By law, the district had to get the County Commission’s approval to have the initiative placed in the November ballot. So school officials Monday evening submitted an elaborate presentation to the commission, including from staffers, school board members, students and the superintendent.
“Promises made, promises kept,” is how Superintendent Cathy Mittlestadt put it, framing the renewal as the continuation of 20 years of successful initiatives, which she outlined. The district is putting a particular focus on safety plans ahead, in light of continuing mass shootings at school–even though, in fact, school shootings have declined in the last 20 years, not least because of gun-free school zone laws. For example, the district will complete the single-point-of-entry system on every campus, with lobbies funneling all entrants to each school, along with electronically-controlled door locks, real-time surveillance piped into the sheriff’s office, and so on.
“When we talk about instructional technology, it’s more than just the student one-to-one devices,” Teresa Phillips, an instructional technology coach in Flagler schools, said. She was referring to the shorthand terminology the district uses to describe the initiative that placed computers in every student’s hands. “It also includes those tools that the teachers have in the classroom to really help them take learning to the next level with their students and increase engagement with it. She described smart-classroom technology, learning spaces designed for student engagement and various other plans–enacted and yet to come.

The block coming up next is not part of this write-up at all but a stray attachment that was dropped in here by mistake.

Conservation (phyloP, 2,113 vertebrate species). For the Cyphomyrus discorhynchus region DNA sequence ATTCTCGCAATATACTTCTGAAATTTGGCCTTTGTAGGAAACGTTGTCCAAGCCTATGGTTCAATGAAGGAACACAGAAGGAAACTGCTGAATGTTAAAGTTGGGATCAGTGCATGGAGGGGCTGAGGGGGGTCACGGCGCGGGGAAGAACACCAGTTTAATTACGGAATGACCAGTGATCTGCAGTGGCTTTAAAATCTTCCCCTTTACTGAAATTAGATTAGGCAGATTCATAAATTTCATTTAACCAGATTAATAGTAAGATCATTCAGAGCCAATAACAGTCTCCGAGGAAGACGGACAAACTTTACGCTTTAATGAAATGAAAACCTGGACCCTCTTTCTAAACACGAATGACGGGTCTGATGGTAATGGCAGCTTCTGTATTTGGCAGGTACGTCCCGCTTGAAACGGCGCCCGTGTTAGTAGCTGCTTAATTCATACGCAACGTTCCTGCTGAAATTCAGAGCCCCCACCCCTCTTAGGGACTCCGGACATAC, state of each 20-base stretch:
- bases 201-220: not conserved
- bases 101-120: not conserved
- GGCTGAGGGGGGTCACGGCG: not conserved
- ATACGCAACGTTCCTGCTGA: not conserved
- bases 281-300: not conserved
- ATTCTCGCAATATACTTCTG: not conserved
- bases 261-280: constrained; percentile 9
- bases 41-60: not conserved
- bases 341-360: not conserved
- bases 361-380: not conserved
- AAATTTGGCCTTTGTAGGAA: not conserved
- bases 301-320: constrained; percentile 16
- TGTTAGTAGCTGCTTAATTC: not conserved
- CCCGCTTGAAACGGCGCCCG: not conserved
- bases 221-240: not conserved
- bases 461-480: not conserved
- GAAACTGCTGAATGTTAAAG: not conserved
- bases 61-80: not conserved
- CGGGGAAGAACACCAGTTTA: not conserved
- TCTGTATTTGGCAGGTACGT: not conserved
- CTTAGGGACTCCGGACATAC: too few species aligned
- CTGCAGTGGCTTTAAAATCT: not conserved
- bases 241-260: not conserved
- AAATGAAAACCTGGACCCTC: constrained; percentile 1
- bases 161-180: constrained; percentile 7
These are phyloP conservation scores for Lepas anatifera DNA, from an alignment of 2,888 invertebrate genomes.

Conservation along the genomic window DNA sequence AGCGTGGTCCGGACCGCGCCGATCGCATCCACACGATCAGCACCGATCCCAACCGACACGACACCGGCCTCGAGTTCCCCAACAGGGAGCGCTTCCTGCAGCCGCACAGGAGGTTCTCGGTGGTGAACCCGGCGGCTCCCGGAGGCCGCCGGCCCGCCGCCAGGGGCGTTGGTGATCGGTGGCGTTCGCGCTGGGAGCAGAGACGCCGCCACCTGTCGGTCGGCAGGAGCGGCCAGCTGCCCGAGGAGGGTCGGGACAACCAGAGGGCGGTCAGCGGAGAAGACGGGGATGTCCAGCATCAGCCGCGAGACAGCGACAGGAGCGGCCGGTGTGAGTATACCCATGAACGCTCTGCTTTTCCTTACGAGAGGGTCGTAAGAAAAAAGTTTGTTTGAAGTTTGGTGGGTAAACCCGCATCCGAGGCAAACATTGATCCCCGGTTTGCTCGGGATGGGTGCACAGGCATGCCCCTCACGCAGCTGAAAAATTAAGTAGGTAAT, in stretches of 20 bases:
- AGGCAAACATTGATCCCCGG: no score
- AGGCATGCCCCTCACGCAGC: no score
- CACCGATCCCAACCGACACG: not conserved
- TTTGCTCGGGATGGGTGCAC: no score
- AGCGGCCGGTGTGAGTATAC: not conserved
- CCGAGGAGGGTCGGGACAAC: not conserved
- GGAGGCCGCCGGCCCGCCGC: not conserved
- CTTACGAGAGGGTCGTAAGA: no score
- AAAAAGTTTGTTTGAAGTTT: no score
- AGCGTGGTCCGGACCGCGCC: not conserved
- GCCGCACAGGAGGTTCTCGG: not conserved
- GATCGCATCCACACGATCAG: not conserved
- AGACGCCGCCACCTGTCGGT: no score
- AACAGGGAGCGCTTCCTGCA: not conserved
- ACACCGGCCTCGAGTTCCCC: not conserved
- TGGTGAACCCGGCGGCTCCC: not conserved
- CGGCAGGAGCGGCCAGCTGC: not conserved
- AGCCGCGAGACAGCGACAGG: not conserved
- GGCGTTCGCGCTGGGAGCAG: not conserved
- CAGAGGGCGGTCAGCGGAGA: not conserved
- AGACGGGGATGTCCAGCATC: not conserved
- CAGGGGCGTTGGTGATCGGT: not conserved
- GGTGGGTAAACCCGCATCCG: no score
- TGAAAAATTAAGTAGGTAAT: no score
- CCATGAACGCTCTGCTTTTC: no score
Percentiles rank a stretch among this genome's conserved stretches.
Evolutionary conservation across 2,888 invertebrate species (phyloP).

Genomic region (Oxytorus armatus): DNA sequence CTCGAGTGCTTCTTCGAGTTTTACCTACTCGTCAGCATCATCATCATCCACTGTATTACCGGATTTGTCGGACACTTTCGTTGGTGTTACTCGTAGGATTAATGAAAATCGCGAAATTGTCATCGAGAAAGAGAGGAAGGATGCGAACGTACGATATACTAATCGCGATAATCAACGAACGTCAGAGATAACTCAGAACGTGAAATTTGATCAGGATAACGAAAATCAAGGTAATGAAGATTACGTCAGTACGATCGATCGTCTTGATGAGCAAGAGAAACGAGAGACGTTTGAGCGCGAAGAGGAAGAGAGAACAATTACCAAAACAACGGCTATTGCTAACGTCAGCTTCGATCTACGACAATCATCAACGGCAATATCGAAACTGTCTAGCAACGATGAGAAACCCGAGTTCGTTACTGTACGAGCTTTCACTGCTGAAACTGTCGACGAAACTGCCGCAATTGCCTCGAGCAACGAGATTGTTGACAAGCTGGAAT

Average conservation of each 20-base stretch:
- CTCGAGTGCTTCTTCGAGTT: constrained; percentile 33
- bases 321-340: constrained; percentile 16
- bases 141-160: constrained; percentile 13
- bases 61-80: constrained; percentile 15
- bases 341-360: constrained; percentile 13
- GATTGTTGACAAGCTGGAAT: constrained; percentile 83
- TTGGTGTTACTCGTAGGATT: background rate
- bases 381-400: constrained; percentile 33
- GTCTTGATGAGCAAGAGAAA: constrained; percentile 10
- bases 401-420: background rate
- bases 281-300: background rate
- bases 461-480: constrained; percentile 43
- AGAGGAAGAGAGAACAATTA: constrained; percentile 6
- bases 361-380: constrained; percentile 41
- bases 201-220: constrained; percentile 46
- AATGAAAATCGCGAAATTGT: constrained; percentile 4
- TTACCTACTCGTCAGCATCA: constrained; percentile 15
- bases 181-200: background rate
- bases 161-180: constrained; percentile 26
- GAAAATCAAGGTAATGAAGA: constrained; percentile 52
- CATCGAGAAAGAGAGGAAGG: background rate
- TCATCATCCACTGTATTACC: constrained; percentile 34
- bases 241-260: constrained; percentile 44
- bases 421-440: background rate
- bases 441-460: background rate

How the School District Plans to Spend Revenue From the Sales Surtax
|District Wide Technology||Retrofit and upgrades to infrastructure, software, hardware and wiring to maximize system performance||$18,580,000|
|District Wide Instructional Technology||Technology upgrades to support a robust and seamless delivery of instruction||$24,505,000|
|District Wide Safety & Security||Physical building hardening and upgrades to software and hardware for surveillance and security systems||$8,365,000|
|District Wide Classroom Renovations||Smart classrooms, learning spaces and labs||$20,150,000|
|District Wide Energy Efficiency Renovations||Upgrades to electrical and H-VAC systems||$3,300,000|
|Bus Procurement and Maintenance||School bus purchase and/or maintenance||$2,700,000|
“If it does get passed, we plan on establishing a Citizens Advisory Council to oversee this to see what the money’s being spent on and that’d be reviewed quarterly,” School Board Chairman Trevor Tucker said. “That is our hope.”
The district’s presentation ensured that students’ voices would also be heard.